Sir Walter Scott (1771-1832) was a prolific Scottish poet and historical novelist who was one of the most popular romantic novelists of the nineteenth century. After studying law at Edinburgh University, Scott first started writing at the age of 25. Having made his name as a poet, he wrote the phenomenally successful novel Waverley in 1814 and was made a baronet in 1820. These volumes, first published in 1827, contain Scott's detailed biography of Napoleon Bonaparte (1769-1821). Including a detailed review of the French Revolution, Scott focuses on Napoleon's legacy to France and his military genius, purposefully remaining non-partisan and discussing Napoleon's life and achievements without bias. The result of extensive research and correspondence with Napoleon's surviving colleagues, these volumes were extremely successful and remain valuable for the study of Napoleon's life and changing public reaction.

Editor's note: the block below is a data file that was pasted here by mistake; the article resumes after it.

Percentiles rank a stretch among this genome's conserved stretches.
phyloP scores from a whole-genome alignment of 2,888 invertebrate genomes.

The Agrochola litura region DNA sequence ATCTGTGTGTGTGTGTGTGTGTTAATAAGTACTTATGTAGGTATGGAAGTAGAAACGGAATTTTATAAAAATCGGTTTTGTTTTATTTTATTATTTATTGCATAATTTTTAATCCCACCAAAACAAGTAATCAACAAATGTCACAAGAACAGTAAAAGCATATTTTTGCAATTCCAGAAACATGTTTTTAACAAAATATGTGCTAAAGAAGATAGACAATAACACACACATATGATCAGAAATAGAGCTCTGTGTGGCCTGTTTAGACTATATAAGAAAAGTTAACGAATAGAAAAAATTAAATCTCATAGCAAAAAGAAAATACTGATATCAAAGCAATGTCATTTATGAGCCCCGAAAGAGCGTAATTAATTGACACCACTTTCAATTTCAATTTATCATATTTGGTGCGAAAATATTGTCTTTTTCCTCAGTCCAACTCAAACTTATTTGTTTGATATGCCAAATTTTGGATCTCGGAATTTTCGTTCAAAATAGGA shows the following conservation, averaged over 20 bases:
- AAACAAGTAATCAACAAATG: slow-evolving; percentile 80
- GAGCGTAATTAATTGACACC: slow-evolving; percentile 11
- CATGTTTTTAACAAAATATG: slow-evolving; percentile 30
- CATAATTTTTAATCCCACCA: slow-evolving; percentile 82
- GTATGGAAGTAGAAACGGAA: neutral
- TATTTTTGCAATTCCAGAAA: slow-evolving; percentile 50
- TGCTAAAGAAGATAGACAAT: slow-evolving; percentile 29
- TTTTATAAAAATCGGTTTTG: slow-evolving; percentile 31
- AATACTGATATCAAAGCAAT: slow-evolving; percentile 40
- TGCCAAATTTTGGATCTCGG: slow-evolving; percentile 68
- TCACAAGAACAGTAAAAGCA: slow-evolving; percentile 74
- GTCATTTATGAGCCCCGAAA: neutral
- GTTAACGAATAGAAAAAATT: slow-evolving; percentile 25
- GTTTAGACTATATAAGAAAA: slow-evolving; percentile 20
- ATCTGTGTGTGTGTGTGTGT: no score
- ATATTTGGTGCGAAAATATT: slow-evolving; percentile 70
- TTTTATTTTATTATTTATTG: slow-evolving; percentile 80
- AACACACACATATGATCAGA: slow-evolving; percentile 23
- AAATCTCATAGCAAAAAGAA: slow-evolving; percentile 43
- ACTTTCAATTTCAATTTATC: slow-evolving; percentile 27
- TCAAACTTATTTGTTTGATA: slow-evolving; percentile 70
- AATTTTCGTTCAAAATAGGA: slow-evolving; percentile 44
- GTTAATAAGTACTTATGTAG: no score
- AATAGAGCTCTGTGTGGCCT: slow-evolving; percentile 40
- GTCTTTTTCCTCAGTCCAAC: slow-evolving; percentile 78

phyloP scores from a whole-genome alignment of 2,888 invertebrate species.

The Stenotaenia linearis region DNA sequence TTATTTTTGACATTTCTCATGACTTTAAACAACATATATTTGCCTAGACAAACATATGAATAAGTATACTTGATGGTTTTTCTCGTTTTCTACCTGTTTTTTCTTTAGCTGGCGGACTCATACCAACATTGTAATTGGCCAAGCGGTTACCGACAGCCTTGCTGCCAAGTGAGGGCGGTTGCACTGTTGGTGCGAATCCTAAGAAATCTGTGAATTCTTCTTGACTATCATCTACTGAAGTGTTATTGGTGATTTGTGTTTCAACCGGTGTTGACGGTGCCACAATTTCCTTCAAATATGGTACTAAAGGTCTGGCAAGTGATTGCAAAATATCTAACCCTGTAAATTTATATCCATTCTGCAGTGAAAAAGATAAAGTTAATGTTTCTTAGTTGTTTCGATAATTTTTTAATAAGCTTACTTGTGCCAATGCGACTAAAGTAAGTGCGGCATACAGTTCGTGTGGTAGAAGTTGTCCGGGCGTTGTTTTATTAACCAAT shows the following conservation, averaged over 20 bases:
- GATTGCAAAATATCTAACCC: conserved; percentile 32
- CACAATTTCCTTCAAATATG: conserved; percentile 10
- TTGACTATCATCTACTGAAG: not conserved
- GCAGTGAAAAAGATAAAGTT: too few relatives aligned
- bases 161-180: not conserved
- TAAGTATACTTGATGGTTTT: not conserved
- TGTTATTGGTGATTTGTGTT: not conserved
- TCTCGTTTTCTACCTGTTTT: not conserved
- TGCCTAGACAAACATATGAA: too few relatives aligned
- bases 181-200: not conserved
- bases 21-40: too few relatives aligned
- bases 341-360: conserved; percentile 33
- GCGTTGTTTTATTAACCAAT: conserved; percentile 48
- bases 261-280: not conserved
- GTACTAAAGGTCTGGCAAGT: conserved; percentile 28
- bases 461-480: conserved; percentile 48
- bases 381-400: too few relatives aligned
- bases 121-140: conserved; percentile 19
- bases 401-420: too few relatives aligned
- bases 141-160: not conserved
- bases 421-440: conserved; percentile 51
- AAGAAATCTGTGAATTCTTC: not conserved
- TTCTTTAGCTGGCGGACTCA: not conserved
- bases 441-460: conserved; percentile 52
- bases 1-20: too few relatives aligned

This volume which initially appeared in the Lancet, represents a final attempt to lay or exorcise the persistent pathologic ghost of Napoleon's last illness and death. It is based on a careful examination of the documents and a microscopic study of the specimens preserved from the autopsy. Of the authenticity of these specimens there seems to be still some slight doubt; but, accepting them as genuine, there seems good ground for accepting the author's conclusion that "the cause of Napoleon's death was cancer of the lesser curvature of the stomach developing on the site of an old gastric ulcer." There were also vesical calculi, and at the apex of the left lung some small healed foci of tuberculosis. On the basis of the clinical history, and considering the medical knowledge and diagnostic methods of the time, Chaplin attempts a defence of the physicians who have been so severely criticized for their treatment of the Emperor. An appendix contains the brief biographies of these four physicians; a second, the story of the specimens, which are preserved in the museum of the Royal College of Surgeons, London; and a third an account of the exhumation of Napoleon on Oct. 16, 1840. There is a melancholy grandeur of interest associated with this final clinico-pathologic study of Napoleon's case, as with all that pertains to the history of the great Corsican.
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